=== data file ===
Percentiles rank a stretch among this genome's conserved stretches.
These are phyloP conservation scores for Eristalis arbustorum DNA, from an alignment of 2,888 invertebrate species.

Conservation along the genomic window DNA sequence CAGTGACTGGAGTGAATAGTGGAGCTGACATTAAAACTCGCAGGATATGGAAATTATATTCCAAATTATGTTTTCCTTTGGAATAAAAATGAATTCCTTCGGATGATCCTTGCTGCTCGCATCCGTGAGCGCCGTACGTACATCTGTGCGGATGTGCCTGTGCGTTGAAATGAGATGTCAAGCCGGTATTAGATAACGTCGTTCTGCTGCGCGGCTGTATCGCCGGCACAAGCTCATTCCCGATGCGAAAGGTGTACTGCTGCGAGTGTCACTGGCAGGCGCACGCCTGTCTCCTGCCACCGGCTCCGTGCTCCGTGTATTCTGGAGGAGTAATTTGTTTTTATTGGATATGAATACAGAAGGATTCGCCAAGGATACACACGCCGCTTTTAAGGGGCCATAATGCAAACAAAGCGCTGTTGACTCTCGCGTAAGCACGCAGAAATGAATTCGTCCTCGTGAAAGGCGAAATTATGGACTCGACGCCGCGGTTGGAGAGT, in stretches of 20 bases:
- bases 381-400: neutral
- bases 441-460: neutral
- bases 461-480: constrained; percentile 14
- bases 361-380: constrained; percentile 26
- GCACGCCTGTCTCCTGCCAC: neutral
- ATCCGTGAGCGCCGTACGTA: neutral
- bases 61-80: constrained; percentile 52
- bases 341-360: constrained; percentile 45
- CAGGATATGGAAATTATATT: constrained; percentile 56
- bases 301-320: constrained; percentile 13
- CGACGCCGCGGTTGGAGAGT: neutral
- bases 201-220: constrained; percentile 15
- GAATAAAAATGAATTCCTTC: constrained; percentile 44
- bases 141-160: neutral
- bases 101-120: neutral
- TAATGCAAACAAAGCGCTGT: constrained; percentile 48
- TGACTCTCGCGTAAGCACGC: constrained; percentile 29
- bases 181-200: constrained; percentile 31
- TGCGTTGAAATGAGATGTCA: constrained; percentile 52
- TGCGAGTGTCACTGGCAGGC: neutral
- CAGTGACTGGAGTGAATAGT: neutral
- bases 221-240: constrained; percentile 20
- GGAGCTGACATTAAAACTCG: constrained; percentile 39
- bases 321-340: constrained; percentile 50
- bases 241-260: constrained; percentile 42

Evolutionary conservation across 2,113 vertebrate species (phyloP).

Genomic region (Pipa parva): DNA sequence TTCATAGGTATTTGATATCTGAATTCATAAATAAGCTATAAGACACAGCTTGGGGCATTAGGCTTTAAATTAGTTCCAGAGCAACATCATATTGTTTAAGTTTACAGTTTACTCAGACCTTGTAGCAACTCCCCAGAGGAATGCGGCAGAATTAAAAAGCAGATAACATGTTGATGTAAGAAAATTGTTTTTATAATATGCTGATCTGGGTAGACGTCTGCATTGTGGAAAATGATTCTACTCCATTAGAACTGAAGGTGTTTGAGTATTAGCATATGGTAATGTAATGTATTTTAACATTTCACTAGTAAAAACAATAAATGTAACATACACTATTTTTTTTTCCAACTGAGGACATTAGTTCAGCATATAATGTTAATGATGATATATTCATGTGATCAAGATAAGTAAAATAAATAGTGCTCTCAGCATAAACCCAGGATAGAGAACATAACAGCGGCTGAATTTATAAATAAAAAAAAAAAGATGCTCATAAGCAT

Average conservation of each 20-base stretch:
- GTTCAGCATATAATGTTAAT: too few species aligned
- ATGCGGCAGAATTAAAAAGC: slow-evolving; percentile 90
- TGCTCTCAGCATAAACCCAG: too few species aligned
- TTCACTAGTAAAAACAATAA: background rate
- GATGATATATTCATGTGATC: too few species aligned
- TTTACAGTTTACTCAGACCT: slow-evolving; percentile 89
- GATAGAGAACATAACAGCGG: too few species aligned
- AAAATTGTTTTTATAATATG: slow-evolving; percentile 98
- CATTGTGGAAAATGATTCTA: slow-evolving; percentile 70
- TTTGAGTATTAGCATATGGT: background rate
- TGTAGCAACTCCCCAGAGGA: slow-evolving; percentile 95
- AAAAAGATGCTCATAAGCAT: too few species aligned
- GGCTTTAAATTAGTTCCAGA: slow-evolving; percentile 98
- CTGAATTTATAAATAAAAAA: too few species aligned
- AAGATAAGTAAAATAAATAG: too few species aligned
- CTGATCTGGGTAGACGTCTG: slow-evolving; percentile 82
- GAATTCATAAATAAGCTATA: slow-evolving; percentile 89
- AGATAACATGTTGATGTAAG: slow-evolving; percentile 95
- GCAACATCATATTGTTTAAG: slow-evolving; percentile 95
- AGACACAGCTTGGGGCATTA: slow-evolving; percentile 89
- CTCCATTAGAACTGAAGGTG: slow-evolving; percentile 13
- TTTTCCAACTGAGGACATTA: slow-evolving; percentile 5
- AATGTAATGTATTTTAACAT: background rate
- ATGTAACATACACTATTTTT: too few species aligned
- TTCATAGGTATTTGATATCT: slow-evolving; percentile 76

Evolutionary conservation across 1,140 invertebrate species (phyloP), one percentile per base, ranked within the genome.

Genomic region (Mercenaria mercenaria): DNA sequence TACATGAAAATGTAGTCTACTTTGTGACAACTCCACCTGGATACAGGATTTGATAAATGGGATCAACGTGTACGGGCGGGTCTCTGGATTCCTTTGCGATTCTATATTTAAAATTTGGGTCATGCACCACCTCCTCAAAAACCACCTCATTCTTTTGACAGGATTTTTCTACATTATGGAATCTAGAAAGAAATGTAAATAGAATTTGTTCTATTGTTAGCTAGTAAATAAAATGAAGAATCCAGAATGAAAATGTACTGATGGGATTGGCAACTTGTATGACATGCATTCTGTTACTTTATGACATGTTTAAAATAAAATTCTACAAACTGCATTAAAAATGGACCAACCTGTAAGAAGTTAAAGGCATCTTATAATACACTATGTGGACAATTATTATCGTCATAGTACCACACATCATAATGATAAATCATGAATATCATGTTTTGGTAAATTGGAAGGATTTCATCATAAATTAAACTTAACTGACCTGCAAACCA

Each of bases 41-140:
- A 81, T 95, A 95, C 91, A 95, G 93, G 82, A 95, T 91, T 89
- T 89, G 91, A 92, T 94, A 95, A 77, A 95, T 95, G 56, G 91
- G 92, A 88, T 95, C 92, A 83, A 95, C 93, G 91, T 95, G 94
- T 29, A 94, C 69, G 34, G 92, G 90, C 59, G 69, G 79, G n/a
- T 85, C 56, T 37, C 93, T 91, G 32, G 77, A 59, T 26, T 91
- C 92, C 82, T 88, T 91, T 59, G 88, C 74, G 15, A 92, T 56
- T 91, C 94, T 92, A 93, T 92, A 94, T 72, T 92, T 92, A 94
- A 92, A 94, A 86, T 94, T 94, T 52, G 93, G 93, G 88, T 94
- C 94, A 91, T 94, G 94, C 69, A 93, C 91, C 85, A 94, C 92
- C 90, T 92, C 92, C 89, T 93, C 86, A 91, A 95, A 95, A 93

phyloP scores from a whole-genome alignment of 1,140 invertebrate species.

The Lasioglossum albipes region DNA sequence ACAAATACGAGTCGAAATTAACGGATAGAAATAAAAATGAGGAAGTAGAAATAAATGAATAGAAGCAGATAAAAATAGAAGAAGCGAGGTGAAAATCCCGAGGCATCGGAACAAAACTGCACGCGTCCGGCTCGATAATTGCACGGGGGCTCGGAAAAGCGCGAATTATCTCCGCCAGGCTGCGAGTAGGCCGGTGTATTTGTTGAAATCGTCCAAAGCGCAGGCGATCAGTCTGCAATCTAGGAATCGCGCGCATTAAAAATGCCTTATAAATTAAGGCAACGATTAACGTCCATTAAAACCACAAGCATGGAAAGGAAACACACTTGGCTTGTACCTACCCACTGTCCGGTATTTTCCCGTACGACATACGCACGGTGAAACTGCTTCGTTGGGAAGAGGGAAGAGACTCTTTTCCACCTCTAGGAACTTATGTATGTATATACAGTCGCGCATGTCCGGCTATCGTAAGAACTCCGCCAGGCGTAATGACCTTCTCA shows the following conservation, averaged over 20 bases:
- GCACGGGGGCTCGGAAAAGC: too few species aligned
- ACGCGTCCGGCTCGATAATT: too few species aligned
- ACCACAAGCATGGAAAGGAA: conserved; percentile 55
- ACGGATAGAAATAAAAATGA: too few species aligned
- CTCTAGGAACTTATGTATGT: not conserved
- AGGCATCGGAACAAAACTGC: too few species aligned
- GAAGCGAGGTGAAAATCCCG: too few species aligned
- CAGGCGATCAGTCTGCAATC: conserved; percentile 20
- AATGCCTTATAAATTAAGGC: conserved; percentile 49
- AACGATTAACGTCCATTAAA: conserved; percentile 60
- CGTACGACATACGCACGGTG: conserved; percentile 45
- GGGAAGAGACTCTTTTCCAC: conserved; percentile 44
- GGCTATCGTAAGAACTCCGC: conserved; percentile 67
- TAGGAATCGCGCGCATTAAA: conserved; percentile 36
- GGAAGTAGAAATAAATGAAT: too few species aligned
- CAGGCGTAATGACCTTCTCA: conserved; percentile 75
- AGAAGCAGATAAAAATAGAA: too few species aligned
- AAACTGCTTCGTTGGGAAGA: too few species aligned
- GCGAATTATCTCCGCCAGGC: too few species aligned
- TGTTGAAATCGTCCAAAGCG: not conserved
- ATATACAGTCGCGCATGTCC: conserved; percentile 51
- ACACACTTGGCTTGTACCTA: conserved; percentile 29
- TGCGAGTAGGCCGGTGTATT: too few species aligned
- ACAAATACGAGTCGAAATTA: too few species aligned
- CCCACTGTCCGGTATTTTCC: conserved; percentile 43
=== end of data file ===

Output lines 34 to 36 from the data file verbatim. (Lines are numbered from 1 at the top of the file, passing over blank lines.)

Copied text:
- TGCTCTCAGCATAAACCCAG: too few species aligned
- TTCACTAGTAAAAACAATAA: background rate
- GATGATATATTCATGTGATC: too few species aligned